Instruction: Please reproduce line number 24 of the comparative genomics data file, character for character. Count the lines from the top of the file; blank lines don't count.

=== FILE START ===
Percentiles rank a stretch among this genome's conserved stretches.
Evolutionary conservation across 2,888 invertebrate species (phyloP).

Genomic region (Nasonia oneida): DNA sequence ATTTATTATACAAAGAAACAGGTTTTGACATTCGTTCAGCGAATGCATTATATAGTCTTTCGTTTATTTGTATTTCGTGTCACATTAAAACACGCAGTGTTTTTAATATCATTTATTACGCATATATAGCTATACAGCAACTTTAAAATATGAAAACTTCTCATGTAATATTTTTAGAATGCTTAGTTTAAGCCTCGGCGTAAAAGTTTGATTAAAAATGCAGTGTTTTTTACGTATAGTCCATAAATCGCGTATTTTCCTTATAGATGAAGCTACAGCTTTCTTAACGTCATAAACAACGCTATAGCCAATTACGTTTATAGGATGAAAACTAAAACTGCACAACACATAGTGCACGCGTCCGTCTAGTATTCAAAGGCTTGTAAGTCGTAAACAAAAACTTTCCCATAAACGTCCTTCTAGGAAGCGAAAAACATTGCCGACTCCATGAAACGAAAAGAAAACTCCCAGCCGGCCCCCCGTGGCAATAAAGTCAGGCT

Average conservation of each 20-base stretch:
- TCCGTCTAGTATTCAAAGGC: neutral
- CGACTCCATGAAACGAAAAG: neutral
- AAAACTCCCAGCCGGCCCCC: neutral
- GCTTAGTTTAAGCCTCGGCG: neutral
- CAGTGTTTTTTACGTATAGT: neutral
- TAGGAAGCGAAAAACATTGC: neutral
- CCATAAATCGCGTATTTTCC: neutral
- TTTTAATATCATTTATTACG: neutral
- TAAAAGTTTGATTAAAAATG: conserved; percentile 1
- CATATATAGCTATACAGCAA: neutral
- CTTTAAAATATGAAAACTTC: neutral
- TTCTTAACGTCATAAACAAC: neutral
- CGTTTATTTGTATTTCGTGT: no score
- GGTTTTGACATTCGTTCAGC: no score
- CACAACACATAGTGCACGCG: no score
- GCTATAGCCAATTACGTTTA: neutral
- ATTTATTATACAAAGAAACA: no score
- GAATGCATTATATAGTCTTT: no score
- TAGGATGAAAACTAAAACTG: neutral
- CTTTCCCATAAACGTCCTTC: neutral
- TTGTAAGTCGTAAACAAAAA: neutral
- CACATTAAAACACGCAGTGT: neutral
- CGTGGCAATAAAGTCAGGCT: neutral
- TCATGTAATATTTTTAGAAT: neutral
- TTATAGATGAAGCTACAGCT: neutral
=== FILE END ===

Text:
- CTTTCCCATAAACGTCCTTC: neutral